World in View: Gabon: Coup against the President and France

September 9, 2023

by Eugene Gogol

People feel free from years of living with the Bongos, during COVID and through economic collapse. You can really see how the rich have been getting richer and the poor getting poorer…Even if you go around Libreville, there are so many people without electricity and water. People are really fed up with the situation and would try to protest, just to say they need water, and the military would stop them right away.

—Woman resident of Libreville, Gabon’s capital

The independence of Gabon has never been real…
I think we might be witnessing a second independence, a new decolonization process.

—Danielo Mengara, founder of the exiled
opposition movement Bongo Must Leave

I think it’s important to know the history of what we call this Françafrique, in one word. This one word sums up the extremely close relationship, the fusional relationship, that France managed to maintain with its former colony in Africa, despite or thanks to the fake independence it granted to its former colonies in 1960. Gabon is the extreme example of this fake independence.

—Tomas Deltombe, French journalist
and writer on the French African empire

The military coup against Gabon President Ali Bongo on Aug. 29 was welcomed with jubilation in Gabon’s capital, Libreville. Gabon, located on Central Africa’s west coast, was a French colony, which was “given” independence in 1960. In 1967 Omar Bongo was put in as president and ruled until his death in 2009. Since then his son has “won” three presidential elections but was deposed immediately after his third by the elite Republican Guard that had previously protected him.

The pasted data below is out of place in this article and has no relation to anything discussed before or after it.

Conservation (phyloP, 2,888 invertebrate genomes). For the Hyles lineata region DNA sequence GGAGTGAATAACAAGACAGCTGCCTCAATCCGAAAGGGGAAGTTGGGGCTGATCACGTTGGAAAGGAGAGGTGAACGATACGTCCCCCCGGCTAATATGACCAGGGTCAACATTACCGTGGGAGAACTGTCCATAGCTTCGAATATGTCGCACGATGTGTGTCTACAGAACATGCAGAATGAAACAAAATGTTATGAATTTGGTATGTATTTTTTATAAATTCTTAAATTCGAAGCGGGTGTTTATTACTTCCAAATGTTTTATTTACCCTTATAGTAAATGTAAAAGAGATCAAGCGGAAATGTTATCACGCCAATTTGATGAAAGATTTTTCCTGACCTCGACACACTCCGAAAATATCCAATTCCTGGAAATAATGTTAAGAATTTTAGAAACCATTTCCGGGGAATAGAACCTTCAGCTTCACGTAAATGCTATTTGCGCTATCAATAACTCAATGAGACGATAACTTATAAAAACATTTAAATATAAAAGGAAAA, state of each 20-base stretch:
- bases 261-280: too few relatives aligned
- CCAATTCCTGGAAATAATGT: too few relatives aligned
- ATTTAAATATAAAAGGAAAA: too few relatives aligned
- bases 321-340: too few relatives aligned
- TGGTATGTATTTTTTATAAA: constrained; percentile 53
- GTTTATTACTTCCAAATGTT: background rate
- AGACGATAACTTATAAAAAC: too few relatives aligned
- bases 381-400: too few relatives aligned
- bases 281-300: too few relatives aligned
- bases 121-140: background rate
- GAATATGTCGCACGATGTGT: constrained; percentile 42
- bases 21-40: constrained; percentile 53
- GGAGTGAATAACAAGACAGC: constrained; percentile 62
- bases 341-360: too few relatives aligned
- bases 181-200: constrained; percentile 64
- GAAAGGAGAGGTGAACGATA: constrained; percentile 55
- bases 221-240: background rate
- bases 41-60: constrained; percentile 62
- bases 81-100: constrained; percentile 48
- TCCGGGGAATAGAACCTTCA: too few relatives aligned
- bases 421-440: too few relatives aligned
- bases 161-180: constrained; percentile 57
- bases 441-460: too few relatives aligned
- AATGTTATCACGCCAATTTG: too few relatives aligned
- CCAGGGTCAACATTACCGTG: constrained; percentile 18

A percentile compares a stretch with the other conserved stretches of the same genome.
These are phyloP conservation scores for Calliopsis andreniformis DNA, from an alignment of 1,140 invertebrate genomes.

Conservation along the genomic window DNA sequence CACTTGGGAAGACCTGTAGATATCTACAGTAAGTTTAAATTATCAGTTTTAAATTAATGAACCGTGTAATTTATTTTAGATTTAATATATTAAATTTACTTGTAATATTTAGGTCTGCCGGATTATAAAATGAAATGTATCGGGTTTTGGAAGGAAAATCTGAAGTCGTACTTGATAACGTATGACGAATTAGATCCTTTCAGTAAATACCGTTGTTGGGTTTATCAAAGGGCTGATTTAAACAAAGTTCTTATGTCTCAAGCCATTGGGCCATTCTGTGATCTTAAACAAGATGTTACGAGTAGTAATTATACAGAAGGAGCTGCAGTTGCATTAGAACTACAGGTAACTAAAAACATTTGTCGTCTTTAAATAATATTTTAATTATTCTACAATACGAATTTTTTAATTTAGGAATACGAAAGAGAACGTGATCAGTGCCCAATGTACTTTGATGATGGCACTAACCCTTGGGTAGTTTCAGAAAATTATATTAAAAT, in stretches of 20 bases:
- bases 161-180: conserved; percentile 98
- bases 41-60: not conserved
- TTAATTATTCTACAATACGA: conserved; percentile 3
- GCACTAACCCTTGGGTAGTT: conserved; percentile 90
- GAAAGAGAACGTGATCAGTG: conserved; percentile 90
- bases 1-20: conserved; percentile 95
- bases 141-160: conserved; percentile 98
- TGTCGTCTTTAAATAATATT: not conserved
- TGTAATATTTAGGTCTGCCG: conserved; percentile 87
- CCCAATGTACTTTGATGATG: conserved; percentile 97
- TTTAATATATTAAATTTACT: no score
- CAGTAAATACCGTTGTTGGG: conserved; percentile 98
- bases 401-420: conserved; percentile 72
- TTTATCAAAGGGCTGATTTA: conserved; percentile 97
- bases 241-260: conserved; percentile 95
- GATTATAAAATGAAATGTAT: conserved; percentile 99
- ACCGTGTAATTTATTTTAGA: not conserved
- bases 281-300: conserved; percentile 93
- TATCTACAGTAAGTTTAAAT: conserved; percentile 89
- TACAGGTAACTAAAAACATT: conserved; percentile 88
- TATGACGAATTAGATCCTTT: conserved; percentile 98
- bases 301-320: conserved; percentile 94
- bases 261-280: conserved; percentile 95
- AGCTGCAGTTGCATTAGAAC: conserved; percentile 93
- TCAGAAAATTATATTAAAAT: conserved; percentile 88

The coup opened up the possibility of ending the half-century domination of Gabon by the Bongo family—a domination that enriched the family by millions upon millions of dollars and francs, while the Gabon masses have struggled to survive. And yet the head of the Guard and the new leader is General Brice Oligui Nguema—a cousin of the deposed president. So the Bongo family dynasty has not necessarily ended.

Though Gabon has long been one of France’s “favorite” former colonies and its population is less than two and a half million, nearly 40% of people 15 to 24 years old are unemployed. Under both Bongos, Gabon remained a close ally of France, with French companies dominating Gabon’s oil industry. When France “arranged” for Gabon independence in 1960, it was an arrangement with “cooperative agreements” which allowed France not only economic domination but a continuous military presence. In the decades since independence, neocolonial relationships have been characterized by France’s political manipulation, financial control, military intervention, extractive commercial enterprises, and close relations with an African elite in each country.

France has intervened militarily on the African continent some 50 times since “independence” was either won or granted to its colonies. Gabon has now become the latest African country after Mali, Guinea, Sudan, Burkina Faso, and Niger to have undergone a coup in recent years.

Not all coups are the same, however. The one in Gabon has much popular support. Whether that leads to a move toward civilian participation and something approaching democracy remains to be seen.

Leave a Reply

Your email address will not be published.